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View Diary: Books That Changed My Life: "Howl" by Allen Ginsberg (149 comments)

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  •  Fine diary (9+ / 0-)

    Glad I dropped by.

    Every once in a while, I pull off the bookshelf an odd little book by Louis Hyde, called The Gift: Imagination and the Erotic Life of Property.  The first half of this book is a high-wire act of synthesis on ideas on reciprocity and gift exchange.  The second half is a reading of Walt Whitman and Ezra Pound.

    There is a lovely section in which Alan Ginsberg meets with Ezra Pound at the end of his life, in Italy, and there is a moment of reconciliation between the dying man who bought into fascism and all the horror that resulted, and a gay Jewish beat poet.  It's a magical couple pages.

    Anyway, The Gift is the single best book I’ve ever read on art and creativity, and one of the few that I still regularly pull off the bookshelf nearly 30 years after being an art student. I can’t do justice to a description, so let me excerpt from a NYT Magazine article of a few years ago:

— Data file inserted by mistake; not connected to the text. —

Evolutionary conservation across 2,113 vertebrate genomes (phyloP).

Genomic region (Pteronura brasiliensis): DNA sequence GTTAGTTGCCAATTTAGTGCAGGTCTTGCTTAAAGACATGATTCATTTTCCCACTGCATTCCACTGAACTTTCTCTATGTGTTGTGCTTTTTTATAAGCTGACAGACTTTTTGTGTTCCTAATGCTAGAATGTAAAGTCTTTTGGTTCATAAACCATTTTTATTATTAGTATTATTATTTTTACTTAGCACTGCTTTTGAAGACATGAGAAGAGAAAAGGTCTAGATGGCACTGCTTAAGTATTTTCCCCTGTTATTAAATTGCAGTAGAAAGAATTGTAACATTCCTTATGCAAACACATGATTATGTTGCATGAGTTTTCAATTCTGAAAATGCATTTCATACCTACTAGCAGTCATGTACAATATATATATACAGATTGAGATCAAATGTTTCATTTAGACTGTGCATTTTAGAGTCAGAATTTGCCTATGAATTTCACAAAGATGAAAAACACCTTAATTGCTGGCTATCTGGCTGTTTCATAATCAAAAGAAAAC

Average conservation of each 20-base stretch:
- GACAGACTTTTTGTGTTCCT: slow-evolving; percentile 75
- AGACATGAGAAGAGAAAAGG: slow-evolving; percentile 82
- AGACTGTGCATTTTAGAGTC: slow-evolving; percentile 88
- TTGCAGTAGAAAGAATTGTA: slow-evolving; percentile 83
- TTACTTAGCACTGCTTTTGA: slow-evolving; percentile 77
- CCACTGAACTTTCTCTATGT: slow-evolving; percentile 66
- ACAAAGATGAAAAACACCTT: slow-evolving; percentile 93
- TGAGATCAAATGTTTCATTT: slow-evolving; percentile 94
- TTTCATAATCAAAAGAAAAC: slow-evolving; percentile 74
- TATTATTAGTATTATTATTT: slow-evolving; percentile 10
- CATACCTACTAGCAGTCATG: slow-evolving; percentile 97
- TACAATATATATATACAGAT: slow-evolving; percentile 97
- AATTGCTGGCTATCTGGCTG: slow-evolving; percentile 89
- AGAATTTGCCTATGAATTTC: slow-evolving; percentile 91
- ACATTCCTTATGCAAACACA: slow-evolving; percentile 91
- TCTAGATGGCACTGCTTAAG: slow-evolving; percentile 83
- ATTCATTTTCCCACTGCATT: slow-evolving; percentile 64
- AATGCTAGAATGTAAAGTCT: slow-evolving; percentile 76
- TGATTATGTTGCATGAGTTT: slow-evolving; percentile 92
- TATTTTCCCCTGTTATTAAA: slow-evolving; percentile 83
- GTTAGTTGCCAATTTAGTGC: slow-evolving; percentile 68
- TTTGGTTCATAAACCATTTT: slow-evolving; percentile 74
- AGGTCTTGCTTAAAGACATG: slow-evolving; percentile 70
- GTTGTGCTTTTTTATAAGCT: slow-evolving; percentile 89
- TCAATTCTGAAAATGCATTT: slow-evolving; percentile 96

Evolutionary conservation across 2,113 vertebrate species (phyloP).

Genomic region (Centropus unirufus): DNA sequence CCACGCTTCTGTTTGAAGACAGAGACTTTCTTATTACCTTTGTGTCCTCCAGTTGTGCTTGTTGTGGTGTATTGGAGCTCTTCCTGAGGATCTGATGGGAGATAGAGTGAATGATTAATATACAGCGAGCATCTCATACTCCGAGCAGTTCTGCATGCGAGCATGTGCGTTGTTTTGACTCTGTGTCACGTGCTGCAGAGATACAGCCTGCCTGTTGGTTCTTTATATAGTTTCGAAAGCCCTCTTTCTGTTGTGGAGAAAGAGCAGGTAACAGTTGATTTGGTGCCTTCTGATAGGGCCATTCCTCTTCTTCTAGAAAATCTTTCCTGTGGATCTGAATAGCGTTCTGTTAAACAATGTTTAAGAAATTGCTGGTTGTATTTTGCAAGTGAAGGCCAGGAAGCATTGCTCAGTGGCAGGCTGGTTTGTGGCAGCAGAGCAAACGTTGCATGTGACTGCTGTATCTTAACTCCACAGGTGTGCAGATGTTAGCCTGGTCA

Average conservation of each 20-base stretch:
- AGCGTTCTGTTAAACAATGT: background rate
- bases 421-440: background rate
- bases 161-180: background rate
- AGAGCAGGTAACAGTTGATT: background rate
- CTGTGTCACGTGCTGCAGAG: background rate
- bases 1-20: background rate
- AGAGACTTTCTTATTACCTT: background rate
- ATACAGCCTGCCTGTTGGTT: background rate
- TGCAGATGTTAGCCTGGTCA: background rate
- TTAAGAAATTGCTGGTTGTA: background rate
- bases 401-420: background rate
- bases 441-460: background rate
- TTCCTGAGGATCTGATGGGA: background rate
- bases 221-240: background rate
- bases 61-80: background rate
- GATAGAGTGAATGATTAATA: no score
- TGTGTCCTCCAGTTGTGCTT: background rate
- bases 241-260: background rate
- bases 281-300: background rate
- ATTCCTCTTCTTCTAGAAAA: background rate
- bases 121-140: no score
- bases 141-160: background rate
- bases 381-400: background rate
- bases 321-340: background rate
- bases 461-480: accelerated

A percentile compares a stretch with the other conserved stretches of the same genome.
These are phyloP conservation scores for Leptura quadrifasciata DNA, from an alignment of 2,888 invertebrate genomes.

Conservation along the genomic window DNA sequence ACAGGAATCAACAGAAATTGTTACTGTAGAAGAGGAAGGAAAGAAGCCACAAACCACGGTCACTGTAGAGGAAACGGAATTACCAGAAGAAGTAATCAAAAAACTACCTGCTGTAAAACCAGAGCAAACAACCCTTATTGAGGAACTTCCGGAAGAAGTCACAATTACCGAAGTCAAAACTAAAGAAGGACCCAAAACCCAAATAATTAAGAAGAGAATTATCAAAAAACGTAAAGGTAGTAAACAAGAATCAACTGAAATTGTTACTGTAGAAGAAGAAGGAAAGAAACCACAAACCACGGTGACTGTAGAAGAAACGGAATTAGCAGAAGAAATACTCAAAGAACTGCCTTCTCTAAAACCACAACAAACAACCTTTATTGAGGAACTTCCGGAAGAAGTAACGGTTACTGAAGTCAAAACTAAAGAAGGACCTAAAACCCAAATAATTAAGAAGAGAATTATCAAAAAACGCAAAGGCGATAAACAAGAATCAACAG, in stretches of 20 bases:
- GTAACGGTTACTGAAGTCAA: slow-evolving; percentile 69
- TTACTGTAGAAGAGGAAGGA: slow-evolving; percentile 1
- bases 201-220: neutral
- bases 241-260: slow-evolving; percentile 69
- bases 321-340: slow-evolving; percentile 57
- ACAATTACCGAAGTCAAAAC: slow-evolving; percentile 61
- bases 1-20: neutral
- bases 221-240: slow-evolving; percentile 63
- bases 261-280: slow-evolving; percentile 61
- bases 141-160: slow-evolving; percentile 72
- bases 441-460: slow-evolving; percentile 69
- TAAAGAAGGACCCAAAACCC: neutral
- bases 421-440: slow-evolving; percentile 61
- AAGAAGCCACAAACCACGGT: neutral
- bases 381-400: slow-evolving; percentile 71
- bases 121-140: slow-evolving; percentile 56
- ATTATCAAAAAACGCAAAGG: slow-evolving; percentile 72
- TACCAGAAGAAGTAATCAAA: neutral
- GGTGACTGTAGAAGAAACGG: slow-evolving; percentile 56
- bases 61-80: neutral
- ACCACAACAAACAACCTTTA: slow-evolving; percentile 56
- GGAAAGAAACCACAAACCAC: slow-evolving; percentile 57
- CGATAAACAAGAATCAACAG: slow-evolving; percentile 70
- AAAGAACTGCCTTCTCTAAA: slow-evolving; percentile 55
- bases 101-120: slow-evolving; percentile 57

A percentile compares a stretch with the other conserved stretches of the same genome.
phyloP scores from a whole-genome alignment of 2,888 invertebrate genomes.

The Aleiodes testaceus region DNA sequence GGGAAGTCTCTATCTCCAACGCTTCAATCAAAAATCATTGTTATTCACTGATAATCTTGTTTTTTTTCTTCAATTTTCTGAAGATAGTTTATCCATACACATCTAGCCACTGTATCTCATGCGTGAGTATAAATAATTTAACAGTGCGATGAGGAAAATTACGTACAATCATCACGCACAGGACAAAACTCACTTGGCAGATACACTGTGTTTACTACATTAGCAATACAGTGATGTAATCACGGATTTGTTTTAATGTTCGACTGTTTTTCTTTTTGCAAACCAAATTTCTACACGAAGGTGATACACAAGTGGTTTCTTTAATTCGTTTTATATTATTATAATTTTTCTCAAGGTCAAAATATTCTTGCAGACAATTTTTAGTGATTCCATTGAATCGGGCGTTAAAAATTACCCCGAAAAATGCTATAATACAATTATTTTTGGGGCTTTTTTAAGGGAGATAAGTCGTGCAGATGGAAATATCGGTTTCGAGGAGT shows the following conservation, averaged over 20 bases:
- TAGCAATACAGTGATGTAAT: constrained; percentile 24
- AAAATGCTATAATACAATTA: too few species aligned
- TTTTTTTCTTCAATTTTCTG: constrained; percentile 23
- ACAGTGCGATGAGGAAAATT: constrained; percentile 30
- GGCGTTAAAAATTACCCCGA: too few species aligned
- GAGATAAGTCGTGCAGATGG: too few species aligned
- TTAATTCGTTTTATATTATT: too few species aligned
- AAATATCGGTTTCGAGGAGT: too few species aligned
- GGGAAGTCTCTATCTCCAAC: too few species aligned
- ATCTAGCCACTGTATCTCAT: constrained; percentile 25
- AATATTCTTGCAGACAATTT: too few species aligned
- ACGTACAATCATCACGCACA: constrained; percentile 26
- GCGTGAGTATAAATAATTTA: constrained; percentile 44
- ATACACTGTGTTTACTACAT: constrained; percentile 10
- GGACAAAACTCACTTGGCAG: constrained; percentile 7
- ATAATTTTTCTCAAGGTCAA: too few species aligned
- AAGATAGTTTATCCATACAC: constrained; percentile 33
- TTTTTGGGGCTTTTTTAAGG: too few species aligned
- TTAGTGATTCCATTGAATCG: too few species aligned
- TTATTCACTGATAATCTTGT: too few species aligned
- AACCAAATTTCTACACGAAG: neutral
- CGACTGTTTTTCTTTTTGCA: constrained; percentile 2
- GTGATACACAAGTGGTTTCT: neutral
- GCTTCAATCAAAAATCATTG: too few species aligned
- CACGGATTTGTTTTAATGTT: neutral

“The Gift,” the core argument of which depends on establishing an analogy between the making of art and how objects accrue value in traditional “gift economies,” has been praised as the most subtle, influential study of reciprocity since the French anthropologist Marcel Mauss’s 1924 essay of the same name… Hyde’s admirers often point out with awe (and his reviewers with frustration) that his books are all but impossible to summarize… His books exhibit this lively heterogeneity to an at-times dizzying extent; in the course of 12 pages in “The Gift,” Hyde hops from a discussion of a Pali Buddhist parable to Marx’s “Capital” to the Ford Pinto and then moves quickly on, in the next 3 pages, to Christmas, country-western music and the psychological fates of Vietnamese refugees in Southern California.

    I will go out and get a copy of Howl.  If you have a taste for Ginsberg, Whitman, the Cantos of Ezra Pound, William Carlos Williams, etc... then get a copy of The Gift on some used book site and I suspect you will enjoy it.  

    “If the misery of the poor be caused not by the laws of nature, but by our institutions, great is our sin.” Charles Darwin

    by ivorybill on Fri Feb 03, 2012 at 12:16:10 PM PST

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